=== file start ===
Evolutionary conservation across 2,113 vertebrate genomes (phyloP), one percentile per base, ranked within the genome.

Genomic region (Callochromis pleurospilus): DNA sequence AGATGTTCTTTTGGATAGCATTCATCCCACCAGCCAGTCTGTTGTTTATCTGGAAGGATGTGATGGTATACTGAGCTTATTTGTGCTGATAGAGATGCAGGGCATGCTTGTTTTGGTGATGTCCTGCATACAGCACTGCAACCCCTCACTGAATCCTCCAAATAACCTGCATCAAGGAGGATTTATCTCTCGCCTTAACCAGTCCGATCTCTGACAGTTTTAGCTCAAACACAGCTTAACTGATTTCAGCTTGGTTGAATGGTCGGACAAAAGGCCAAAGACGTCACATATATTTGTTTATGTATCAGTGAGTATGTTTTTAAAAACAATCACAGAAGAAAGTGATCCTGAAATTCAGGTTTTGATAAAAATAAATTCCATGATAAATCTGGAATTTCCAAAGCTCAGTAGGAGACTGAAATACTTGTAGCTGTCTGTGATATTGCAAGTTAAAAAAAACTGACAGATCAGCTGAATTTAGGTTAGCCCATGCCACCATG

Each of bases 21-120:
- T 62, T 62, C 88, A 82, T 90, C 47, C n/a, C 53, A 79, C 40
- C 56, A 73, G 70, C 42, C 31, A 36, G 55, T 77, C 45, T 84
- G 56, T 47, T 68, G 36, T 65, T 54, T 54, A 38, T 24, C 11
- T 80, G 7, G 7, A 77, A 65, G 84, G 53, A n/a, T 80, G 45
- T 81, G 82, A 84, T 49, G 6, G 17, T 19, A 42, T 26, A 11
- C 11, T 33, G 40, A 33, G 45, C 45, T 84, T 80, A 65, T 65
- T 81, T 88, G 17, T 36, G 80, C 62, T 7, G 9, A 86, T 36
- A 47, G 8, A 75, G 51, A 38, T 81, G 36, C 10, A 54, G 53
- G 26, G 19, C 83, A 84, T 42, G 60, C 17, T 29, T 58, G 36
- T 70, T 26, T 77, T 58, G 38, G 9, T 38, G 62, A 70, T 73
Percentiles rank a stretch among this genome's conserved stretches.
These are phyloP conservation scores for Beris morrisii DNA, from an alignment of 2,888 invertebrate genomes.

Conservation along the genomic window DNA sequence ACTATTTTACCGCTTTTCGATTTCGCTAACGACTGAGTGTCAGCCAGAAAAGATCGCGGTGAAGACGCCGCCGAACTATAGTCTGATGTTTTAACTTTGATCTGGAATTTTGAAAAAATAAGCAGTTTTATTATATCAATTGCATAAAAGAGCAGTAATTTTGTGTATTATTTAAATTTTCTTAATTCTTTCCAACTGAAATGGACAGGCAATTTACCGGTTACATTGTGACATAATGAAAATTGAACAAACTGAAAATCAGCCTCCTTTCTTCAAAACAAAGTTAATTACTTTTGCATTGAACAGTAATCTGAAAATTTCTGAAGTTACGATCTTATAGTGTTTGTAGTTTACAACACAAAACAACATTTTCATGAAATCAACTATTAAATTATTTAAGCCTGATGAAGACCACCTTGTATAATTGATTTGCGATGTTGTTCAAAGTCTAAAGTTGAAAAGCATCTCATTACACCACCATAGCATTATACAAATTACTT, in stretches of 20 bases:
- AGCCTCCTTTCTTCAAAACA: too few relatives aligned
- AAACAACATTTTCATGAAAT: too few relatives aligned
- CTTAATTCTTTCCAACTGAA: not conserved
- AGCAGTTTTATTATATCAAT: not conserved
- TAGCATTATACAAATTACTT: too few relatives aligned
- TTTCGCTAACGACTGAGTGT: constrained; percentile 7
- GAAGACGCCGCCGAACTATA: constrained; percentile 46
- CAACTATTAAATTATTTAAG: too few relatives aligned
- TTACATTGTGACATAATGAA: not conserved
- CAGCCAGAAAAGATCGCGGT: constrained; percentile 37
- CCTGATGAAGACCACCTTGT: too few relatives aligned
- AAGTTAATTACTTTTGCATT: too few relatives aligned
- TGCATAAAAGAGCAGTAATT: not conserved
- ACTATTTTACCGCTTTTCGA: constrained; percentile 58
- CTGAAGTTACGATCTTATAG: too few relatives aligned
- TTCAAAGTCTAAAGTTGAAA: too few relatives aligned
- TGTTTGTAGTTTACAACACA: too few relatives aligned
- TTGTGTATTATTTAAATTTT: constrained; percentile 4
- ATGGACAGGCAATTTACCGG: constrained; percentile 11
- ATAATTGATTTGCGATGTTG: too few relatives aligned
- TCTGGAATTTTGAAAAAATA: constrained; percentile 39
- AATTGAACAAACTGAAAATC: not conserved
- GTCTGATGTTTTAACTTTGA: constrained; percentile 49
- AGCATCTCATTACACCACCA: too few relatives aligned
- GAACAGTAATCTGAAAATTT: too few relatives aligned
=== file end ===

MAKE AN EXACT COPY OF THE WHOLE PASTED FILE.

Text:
Evolutionary conservation across 2,113 vertebrate genomes (phyloP), one percentile per base, ranked within the genome.

Genomic region (Callochromis pleurospilus): DNA sequence AGATGTTCTTTTGGATAGCATTCATCCCACCAGCCAGTCTGTTGTTTATCTGGAAGGATGTGATGGTATACTGAGCTTATTTGTGCTGATAGAGATGCAGGGCATGCTTGTTTTGGTGATGTCCTGCATACAGCACTGCAACCCCTCACTGAATCCTCCAAATAACCTGCATCAAGGAGGATTTATCTCTCGCCTTAACCAGTCCGATCTCTGACAGTTTTAGCTCAAACACAGCTTAACTGATTTCAGCTTGGTTGAATGGTCGGACAAAAGGCCAAAGACGTCACATATATTTGTTTATGTATCAGTGAGTATGTTTTTAAAAACAATCACAGAAGAAAGTGATCCTGAAATTCAGGTTTTGATAAAAATAAATTCCATGATAAATCTGGAATTTCCAAAGCTCAGTAGGAGACTGAAATACTTGTAGCTGTCTGTGATATTGCAAGTTAAAAAAAACTGACAGATCAGCTGAATTTAGGTTAGCCCATGCCACCATG

Each of bases 21-120:
- T 62, T 62, C 88, A 82, T 90, C 47, C n/a, C 53, A 79, C 40
- C 56, A 73, G 70, C 42, C 31, A 36, G 55, T 77, C 45, T 84
- G 56, T 47, T 68, G 36, T 65, T 54, T 54, A 38, T 24, C 11
- T 80, G 7, G 7, A 77, A 65, G 84, G 53, A n/a, T 80, G 45
- T 81, G 82, A 84, T 49, G 6, G 17, T 19, A 42, T 26, A 11
- C 11, T 33, G 40, A 33, G 45, C 45, T 84, T 80, A 65, T 65
- T 81, T 88, G 17, T 36, G 80, C 62, T 7, G 9, A 86, T 36
- A 47, G 8, A 75, G 51, A 38, T 81, G 36, C 10, A 54, G 53
- G 26, G 19, C 83, A 84, T 42, G 60, C 17, T 29, T 58, G 36
- T 70, T 26, T 77, T 58, G 38, G 9, T 38, G 62, A 70, T 73
Percentiles rank a stretch among this genome's conserved stretches.
These are phyloP conservation scores for Beris morrisii DNA, from an alignment of 2,888 invertebrate genomes.

Conservation along the genomic window DNA sequence ACTATTTTACCGCTTTTCGATTTCGCTAACGACTGAGTGTCAGCCAGAAAAGATCGCGGTGAAGACGCCGCCGAACTATAGTCTGATGTTTTAACTTTGATCTGGAATTTTGAAAAAATAAGCAGTTTTATTATATCAATTGCATAAAAGAGCAGTAATTTTGTGTATTATTTAAATTTTCTTAATTCTTTCCAACTGAAATGGACAGGCAATTTACCGGTTACATTGTGACATAATGAAAATTGAACAAACTGAAAATCAGCCTCCTTTCTTCAAAACAAAGTTAATTACTTTTGCATTGAACAGTAATCTGAAAATTTCTGAAGTTACGATCTTATAGTGTTTGTAGTTTACAACACAAAACAACATTTTCATGAAATCAACTATTAAATTATTTAAGCCTGATGAAGACCACCTTGTATAATTGATTTGCGATGTTGTTCAAAGTCTAAAGTTGAAAAGCATCTCATTACACCACCATAGCATTATACAAATTACTT, in stretches of 20 bases:
- AGCCTCCTTTCTTCAAAACA: too few relatives aligned
- AAACAACATTTTCATGAAAT: too few relatives aligned
- CTTAATTCTTTCCAACTGAA: not conserved
- AGCAGTTTTATTATATCAAT: not conserved
- TAGCATTATACAAATTACTT: too few relatives aligned
- TTTCGCTAACGACTGAGTGT: constrained; percentile 7
- GAAGACGCCGCCGAACTATA: constrained; percentile 46
- CAACTATTAAATTATTTAAG: too few relatives aligned
- TTACATTGTGACATAATGAA: not conserved
- CAGCCAGAAAAGATCGCGGT: constrained; percentile 37
- CCTGATGAAGACCACCTTGT: too few relatives aligned
- AAGTTAATTACTTTTGCATT: too few relatives aligned
- TGCATAAAAGAGCAGTAATT: not conserved
- ACTATTTTACCGCTTTTCGA: constrained; percentile 58
- CTGAAGTTACGATCTTATAG: too few relatives aligned
- TTCAAAGTCTAAAGTTGAAA: too few relatives aligned
- TGTTTGTAGTTTACAACACA: too few relatives aligned
- TTGTGTATTATTTAAATTTT: constrained; percentile 4
- ATGGACAGGCAATTTACCGG: constrained; percentile 11
- ATAATTGATTTGCGATGTTG: too few relatives aligned
- TCTGGAATTTTGAAAAAATA: constrained; percentile 39
- AATTGAACAAACTGAAAATC: not conserved
- GTCTGATGTTTTAACTTTGA: constrained; percentile 49
- AGCATCTCATTACACCACCA: too few relatives aligned
- GAACAGTAATCTGAAAATTT: too few relatives aligned